Climate Crisis: Business As Usual Is Not an Option
Elizabeth Kolbert, the author of 'The Sixth Extinction: An Unnatural History', stated in her January 13, 2020 post in The New Yorker:
"Really waking up, and not just dreaming to ourselves that things will be O.K., has become urgent—beyond urgent, in fact. ... The world is in danger, and we need to act immediately to survive."
The wildfires in Australia, in the Arctic, in the Amazon rainforest and in sub-Saharan Africa in recent months are stark reminders of the climate crisis we live in, and yet another wake up call that immediate actions to reduce our climate footprints are required.
The business of tourism depends on the well-being of our destinations, and put simply, "there is no business to be done on a dead planet".
In our industry, the climate crisis is already affecting various destinations around the world and their abilities to protect and promote the competitiveness of our product.
So what can we do? How should the tourism industry address the climate crisis?
Declaring A Climate Emergency: Acknowledging Our Responsibility
Tourism organizations and professionals from around the world are joining to the Tourism Declares Climate Emergency initiative, stating:
We're a collective of travel companies, organisations and industry professionals who believe tourism should declare a climate emergency.
We acknowledge the science stating we have one decade to address the climate crisis.
We accept we have a responsibility to tell the truth, act now, and work together to help turn it around.
Declaring an emergency means committing to a concrete plan of meaningful actions to be taken this year, and not putting off decisions and actions for yet another decade.
We agree with Jeremy Smith, Lead Coordinator of Tourism Declares and a leading sustainability advocate, that "carrying on as before, or just tweaking business as usual is not an option", and wholeheartedly support his call for the tourism industry declaring a climate emergency as "a necessary step towards mobilising our industry to be part of the solution" (Source: WTM Responsible Tourism Blog).
Accepting our responsibility to address the climate crisis is no doubt an extremely challenging call.
But we are not alone.
We are inspired by our industry friends and colleagues who have been working on innovative climate solutions for years. We are moved by stories of destinations and communities around the world who are coming together to tackle the climate crisis.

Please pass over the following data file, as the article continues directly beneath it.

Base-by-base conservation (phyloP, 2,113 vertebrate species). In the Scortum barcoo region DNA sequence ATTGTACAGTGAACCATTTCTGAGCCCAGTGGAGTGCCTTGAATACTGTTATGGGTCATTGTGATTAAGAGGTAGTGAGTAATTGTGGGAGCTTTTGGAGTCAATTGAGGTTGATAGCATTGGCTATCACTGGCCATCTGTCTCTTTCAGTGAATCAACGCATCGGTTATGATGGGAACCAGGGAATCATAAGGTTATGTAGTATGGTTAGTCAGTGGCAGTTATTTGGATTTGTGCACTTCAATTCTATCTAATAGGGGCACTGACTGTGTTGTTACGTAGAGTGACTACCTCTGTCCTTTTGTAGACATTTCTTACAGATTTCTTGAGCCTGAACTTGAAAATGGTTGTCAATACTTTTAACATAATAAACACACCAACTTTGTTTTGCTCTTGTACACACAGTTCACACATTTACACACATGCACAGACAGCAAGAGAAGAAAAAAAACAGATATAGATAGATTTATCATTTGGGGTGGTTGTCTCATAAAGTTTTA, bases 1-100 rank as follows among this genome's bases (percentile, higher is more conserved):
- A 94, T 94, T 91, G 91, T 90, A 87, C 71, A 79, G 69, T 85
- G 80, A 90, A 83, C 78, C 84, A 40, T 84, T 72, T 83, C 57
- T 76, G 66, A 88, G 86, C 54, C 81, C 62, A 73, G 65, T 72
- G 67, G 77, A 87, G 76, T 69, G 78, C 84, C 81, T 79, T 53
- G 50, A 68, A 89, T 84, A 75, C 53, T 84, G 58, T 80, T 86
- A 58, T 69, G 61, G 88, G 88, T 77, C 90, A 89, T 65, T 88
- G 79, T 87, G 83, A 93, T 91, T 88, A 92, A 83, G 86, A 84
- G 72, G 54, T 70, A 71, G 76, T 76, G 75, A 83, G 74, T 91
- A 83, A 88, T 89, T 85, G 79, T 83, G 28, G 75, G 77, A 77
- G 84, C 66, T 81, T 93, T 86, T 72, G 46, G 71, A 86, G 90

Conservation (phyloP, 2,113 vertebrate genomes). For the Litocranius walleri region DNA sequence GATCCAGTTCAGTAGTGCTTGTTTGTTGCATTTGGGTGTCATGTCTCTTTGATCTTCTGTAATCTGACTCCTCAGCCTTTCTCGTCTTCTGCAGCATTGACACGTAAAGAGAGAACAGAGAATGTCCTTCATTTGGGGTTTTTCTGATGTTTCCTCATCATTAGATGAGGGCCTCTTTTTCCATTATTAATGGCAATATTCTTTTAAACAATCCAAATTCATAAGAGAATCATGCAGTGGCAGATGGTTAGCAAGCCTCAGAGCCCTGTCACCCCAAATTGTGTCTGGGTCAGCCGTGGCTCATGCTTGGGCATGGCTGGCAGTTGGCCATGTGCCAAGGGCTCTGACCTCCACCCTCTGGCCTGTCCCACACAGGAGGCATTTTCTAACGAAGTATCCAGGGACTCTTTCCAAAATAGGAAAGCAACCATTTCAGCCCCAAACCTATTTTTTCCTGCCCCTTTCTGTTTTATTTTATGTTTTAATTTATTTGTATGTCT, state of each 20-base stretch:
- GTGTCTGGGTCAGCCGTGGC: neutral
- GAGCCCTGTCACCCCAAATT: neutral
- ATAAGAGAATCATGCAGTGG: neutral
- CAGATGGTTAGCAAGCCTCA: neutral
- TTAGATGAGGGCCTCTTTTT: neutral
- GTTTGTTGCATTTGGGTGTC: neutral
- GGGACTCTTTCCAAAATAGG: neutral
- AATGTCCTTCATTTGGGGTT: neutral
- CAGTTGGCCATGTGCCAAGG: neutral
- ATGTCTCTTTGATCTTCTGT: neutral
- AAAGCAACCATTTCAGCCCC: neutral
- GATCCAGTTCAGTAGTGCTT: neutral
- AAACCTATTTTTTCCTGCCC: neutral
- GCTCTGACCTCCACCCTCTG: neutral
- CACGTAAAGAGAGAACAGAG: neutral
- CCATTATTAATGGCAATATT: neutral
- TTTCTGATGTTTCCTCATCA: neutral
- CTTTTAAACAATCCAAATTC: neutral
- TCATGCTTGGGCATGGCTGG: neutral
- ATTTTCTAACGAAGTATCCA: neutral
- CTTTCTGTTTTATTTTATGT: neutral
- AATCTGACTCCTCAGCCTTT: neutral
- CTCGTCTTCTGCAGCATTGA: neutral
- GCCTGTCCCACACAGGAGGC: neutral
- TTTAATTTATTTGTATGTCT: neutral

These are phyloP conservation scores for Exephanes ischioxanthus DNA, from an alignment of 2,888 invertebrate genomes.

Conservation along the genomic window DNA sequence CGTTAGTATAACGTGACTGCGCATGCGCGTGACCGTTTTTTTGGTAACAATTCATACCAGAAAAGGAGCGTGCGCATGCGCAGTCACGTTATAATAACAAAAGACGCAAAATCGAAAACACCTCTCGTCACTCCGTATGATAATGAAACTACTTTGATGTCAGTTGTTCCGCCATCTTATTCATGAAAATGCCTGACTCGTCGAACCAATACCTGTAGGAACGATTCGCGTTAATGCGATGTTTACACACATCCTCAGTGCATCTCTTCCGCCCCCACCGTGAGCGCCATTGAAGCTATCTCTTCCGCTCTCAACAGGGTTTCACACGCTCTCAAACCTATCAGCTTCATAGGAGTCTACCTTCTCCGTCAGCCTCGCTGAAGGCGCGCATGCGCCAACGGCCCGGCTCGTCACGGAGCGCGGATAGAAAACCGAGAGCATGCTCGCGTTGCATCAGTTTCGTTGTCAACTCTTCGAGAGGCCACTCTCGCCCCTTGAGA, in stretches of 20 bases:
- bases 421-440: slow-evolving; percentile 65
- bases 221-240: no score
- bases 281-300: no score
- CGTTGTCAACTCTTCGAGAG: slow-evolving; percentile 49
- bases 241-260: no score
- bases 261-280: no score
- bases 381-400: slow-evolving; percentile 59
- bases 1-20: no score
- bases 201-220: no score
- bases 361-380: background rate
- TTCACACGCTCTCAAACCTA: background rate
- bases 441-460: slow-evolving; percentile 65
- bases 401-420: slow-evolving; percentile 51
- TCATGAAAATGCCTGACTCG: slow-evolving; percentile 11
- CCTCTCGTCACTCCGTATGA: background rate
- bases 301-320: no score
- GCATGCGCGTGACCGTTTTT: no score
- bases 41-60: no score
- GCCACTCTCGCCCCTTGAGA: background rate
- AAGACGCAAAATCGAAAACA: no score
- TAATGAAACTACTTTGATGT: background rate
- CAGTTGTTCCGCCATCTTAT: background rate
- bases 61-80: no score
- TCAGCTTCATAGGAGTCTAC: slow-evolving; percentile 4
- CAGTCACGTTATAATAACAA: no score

We are empowered by the belief - which so many of us share - that travel and tourism, when managed well, can be a force for good and a much-needed driver for sustainable development.
We can also learn from local governments and businesses in many other industries that have already declared a climate emergency and committed to concrete climate actions.
It's not easy, but it's necessary.
As highlighted by B Lab UK, "real progress will require each of us to be committed to continuous improvement, fueled by the urgency of the situation to keep stepping it up" (Source: B Lab UK).
TrainingAid Climate Emergency Plan
At TrainingAid, we are proud to be part of the first group of tourism industry organizations to sign the Climate Emergency declaration.
Being part of this network means adopting and working towards fulfilling a ‘Climate Emergency Plan’. In addition to working on reducing our own emissions, a key part of making a meaningful difference is collaborating with others to advocate for change.
As a very small company, the actual reduction in carbon emissions we can achieve may be very small. However, by focusing on what we do well - sharing knowledge and inspiring change - we aim to achieve significant results in helping make tourism more sustainable.
Through our online courses and training offers, we will invest in strengthening knowledge sharing opportunities focused on climate actions and practical solutions. And through these efforts, we will seek to contribute to the goal of encouraging as many travel companies and destinations as possible to achieve “measurable and increasing reductions in the total carbon emissions per trip”.
Training is what we do and what our business is about. And training is the area where we expect to be able to achieve most meaningful impacts.
Given our core business competency, our climate commitments will heavily focus on opportunities to inform, educate and empower industry stakeholders and other professionals to reduce emissions and to implement climate-positive actions.
In our Climate Emergency plan, however, we have outlined the following 5 key areas of commitments:
- Invest in strengthening knowledge sharing opportunities focused on climate actions and practical solutions.
- Reaching out to other industry organizations to engage them in discussions about climate actions and practical solutions.
- Making our climate plan an integral part of our company by regularly monitoring and reporting on progress, challenges and lessons.
- Reduce our own carbon footprint by proactively addressing one of the most significant sources of emissions, business travel.
- Engaging our broader community of members and supporters to promote awareness, as well as joining forces with others to amplify out voices.
LINKS & RESOURCES:
- The New Yorker: "What Will Another Decade of Climate Crisis Bring?" (Jan 13, 2020)
- WTM Responsible Tourism Blog: "Should Tourism Declare a Climate Emergency?" (Oct 23, 2019)
- Climate Emergency Declaration: Business guide: ‘How to Declare a Climate Emergency’ (Jul 8, 2019)